According to the school’s 2017-18 state report card, almost 40% of the school’s students are chronically absent. Other indicators, such as low percentages of students proficient on state tests and significant levels of student mobility, point to some of the challenges Brown will face as he looks for ways to improve student outcomes.
“I’ve got to own what has happened,” he says. “The data is what it is. We decide whether to stay there.”
He’s hoping to incorporate incentives into the school’s positive behavior program to encourage regular attendance. And in addition to greeting everyone, every morning, he wants to institute a “lunch bunch” as a way to build rapport with students.
PGCPS, with more than 130,000 students, was one of six large districts nationwide that participated in the Wallace Foundation’s five-year effort to improve the training and retention of principals. Because of that work, the district created a progression of leadership preparation programs taking prospective school leaders through two years of assistant principal induction and a principal training program — Aspiring Leaders Program for Student Success (ALPSS) — which Brown refers to as a “year-long job interview."
"Every year we improve the selection of candidates for our pipeline preparation program and they turn out to be even better instructional leaders once they complete the program," says district CEO Monica Goldson. "As we have found during the interview process, candidates who have gone through the principal pipeline often have an advantage due to the on-the-job support they received on the road to becoming a principal leader."
Never 'fully ready'
Brown spent his ALPSS year at Fort Washington Forest Elementary, working alongside veteran principal Mark Dennison. But even with that exposure to the daily demands of administration, Brown says, “I don’t know if you’re ever fully ready for the principal seat. Some learning just happens in the seat.”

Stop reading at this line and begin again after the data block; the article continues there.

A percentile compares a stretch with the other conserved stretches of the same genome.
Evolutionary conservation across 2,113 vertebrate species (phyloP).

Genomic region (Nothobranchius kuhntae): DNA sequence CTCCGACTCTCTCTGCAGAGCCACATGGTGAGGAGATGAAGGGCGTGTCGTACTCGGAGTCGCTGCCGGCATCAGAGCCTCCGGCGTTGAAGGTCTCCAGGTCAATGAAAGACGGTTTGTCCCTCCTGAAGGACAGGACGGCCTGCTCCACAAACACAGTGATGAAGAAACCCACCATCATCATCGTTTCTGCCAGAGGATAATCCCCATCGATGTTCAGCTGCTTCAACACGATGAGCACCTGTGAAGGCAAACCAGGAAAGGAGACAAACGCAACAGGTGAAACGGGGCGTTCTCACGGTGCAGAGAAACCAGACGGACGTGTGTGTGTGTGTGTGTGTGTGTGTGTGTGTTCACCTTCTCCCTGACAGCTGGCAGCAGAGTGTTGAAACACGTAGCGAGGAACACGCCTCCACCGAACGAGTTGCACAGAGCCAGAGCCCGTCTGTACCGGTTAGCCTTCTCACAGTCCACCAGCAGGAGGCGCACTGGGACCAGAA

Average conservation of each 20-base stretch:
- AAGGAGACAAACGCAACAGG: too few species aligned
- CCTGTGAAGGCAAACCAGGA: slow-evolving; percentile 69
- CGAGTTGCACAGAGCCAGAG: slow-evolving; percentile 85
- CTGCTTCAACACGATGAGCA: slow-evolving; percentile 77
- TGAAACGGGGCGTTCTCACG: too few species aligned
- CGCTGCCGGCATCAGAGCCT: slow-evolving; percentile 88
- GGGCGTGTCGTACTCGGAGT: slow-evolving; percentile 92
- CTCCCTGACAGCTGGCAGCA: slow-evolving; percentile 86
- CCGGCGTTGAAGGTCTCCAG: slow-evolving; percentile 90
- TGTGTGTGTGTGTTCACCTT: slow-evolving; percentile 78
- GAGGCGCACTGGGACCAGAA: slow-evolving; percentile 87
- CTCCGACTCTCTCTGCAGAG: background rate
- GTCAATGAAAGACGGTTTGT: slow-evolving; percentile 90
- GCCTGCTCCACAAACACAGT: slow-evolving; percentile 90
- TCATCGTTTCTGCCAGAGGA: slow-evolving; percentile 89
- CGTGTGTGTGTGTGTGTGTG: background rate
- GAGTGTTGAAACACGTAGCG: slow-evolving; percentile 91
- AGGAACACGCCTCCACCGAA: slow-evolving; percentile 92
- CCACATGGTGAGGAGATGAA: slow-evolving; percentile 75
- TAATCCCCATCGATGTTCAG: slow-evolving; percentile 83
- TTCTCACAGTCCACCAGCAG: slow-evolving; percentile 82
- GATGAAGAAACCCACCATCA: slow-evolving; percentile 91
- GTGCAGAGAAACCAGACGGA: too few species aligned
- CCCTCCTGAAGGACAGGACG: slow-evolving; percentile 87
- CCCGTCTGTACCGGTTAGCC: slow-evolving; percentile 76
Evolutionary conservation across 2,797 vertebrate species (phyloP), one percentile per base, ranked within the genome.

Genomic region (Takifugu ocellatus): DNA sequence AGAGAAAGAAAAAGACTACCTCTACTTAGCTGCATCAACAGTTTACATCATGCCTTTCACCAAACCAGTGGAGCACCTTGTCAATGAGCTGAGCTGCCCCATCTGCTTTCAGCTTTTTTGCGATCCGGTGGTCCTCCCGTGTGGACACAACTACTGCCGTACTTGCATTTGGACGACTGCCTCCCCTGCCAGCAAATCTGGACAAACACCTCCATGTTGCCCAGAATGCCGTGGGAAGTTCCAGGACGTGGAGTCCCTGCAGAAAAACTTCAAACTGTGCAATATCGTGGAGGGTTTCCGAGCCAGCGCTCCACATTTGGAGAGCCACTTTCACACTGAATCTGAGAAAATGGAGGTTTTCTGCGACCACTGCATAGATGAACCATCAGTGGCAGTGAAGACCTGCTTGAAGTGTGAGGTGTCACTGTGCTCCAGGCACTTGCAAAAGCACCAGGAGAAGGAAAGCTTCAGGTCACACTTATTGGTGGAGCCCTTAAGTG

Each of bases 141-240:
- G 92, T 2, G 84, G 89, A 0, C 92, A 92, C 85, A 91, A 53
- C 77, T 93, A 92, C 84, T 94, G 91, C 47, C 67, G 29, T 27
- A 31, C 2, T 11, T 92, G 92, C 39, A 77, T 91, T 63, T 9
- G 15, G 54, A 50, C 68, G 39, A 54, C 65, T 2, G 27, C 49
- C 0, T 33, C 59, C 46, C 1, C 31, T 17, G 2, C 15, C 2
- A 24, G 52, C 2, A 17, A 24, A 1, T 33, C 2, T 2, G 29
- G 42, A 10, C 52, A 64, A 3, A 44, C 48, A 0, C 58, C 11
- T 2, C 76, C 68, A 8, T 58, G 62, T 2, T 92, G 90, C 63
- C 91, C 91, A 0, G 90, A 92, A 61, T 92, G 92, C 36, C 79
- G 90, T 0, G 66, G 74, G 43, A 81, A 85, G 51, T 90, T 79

“I don’t know if you’re ever fully ready for the principal seat. Some learning just happens in the seat.”
Principal, Hillcrest Heights E.S.
His selection for the position at Hillcrest Heights also involved a panel interview that included members of the community — a practice instituted by Goldson.
"Many times, our community believes that we select principals in a vacuum without taking into consideration their input and needs," she says. "Including parents and staff has helped to shed light on all aspects of the selection process, including the complexities of a school leader’s role."
During the hiring process, Goldson also refers to what the district calls “baseball cards” — a summary of input from staff and community members.
“It lets you know right there what is important to those individuals, what they are looking for in their next principal,” Brown says.
Avenues for growth
Establishing a schedule for informally and later formally observing teachers is another aspect of Brown’s early work with McNeil, who has been at the school for nine years.